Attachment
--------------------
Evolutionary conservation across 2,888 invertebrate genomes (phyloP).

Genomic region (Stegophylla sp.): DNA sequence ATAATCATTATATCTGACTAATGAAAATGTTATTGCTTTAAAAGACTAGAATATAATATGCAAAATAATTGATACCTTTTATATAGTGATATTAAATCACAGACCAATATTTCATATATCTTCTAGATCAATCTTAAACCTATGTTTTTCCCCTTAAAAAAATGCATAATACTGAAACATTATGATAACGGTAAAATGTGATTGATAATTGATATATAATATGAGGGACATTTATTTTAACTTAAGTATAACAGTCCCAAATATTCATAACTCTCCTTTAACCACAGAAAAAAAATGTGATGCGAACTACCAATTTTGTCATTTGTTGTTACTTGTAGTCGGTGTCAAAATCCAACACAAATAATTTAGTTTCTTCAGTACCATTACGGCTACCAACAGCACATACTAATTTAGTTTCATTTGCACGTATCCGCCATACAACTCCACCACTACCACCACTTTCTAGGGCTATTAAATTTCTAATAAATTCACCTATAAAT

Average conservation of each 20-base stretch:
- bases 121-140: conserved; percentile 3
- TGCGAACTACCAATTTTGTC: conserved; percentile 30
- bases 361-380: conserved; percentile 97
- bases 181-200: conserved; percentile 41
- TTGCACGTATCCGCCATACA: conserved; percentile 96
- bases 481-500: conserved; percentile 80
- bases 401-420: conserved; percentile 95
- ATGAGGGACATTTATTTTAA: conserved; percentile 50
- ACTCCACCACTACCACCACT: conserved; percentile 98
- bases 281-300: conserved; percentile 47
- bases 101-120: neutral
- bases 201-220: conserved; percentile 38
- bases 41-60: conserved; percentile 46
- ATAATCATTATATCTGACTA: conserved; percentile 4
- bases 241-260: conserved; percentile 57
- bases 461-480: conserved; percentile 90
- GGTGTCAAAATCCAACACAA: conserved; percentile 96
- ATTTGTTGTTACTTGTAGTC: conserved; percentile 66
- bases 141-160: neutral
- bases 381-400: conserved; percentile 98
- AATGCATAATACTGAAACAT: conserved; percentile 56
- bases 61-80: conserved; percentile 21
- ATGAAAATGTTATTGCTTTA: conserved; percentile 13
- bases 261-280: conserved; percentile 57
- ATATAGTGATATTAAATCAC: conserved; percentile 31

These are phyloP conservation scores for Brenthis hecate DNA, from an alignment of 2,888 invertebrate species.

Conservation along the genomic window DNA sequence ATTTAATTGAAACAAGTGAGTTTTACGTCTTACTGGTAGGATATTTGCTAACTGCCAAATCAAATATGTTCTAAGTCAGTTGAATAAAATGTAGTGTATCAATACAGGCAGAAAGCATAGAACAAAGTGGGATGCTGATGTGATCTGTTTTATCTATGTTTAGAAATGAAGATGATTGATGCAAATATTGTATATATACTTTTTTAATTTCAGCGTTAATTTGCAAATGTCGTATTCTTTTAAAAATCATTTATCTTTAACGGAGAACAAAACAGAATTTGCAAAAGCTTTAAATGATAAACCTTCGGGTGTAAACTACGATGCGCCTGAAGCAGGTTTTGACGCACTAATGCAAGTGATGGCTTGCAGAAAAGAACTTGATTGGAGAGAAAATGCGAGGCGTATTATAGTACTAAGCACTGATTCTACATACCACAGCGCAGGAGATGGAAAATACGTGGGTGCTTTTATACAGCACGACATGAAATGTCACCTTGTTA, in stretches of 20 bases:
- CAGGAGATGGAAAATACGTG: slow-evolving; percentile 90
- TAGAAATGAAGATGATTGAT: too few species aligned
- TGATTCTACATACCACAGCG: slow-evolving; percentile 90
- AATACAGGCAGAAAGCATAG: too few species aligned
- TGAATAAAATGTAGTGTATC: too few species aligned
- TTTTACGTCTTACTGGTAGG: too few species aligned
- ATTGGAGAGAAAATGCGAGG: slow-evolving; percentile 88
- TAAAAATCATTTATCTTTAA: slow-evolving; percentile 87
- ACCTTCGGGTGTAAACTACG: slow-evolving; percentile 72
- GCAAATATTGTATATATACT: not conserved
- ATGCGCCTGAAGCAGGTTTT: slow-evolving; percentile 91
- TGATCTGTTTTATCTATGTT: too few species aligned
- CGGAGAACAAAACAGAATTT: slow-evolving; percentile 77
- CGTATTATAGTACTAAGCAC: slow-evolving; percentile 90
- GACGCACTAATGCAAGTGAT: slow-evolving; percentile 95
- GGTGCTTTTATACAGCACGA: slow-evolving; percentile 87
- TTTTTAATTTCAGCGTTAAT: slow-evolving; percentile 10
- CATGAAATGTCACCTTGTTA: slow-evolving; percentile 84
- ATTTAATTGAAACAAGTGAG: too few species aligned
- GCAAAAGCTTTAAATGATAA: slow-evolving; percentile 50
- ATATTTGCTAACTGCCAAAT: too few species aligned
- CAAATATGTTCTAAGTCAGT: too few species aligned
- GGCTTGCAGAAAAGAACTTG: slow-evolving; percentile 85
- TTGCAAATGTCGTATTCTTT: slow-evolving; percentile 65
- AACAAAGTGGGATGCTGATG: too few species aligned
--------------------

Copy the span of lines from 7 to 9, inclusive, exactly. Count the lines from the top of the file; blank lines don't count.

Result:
- bases 181-200: conserved; percentile 41
- TTGCACGTATCCGCCATACA: conserved; percentile 96
- bases 481-500: conserved; percentile 80